Two Russian scientists have been awarded the Nobel Prize for discovery of a one-atom thick material called graphene that has significant potential for electronic applications, including semiconductors. In what appeared to be just a wacky experiment at the time, they applied Scotch tape to a sheet of graphite and extracted the extremely thin, totally transparent material with excellent strength and electrical properties.
Andre Geim and Konstantin Novoselov will split the prize of about $1.4 million.
Hundreds of researchers are now exploring potential for the material as ultracapacitors, sensors, touchscreens, liquid crystal displays, organic photovoltaic cells, and organic light-emitting diodes.
Artificially created metamaterials are already appearing in niche applications like electronics, communications, and defense, says a new report from Lux Research. How quickly they become mainstream depends on cost-effective manufacturing methods, which will include additive manufacturing.
SpaceX has 3D printed and successfully hot-fired a SuperDraco engine chamber made of Inconel, a high-performance superalloy, using direct metal laser sintering (DMLS). The company's first 3D-printed rocket engine part, a main oxidizer valve body for the Falcon 9 rocket, launched in January and is now qualified on all Falcon 9 flights.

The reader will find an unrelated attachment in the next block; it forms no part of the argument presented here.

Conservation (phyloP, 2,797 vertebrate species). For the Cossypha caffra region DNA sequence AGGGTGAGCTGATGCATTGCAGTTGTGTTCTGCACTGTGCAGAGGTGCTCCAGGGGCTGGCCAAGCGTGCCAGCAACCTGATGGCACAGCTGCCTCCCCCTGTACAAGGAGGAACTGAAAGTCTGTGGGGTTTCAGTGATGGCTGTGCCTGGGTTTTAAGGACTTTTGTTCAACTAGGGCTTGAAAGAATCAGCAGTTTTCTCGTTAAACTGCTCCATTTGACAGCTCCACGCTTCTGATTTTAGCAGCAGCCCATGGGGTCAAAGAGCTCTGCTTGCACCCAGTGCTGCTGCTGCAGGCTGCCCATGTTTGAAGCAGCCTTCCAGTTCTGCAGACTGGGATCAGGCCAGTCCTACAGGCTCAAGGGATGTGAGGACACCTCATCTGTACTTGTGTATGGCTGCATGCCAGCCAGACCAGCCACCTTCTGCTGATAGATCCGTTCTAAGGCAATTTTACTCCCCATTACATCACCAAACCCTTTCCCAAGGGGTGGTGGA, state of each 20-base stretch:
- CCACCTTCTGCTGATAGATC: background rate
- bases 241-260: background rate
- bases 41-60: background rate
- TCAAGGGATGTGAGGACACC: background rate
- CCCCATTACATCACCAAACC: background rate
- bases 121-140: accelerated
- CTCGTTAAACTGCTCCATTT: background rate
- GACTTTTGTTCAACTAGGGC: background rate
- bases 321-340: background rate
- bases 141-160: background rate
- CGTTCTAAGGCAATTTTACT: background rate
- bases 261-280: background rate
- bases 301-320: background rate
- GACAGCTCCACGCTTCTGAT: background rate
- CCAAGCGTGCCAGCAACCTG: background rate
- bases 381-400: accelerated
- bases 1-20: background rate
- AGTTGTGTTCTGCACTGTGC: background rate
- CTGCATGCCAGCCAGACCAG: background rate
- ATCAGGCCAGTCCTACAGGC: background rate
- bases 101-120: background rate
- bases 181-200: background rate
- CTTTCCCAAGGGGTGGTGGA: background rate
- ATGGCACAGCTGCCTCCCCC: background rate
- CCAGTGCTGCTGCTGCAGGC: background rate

Lawrence Livermore National Laboratory and MIT have 3D-printed a new class of metamaterials that are both exceptionally light and have exceptional strength and stiffness. The new metamaterials maintain a nearly constant stiffness per unit of mass density, over three orders of magnitude.
Smart composites that let the material's structural health be monitored automatically and continuously are getting closer to reality. R&D partners in an EU-sponsored project have demonstrated what they say is the first complete, miniaturized, fiber-optic sensor system entirely embedded inside a fiber-reinforced composite.
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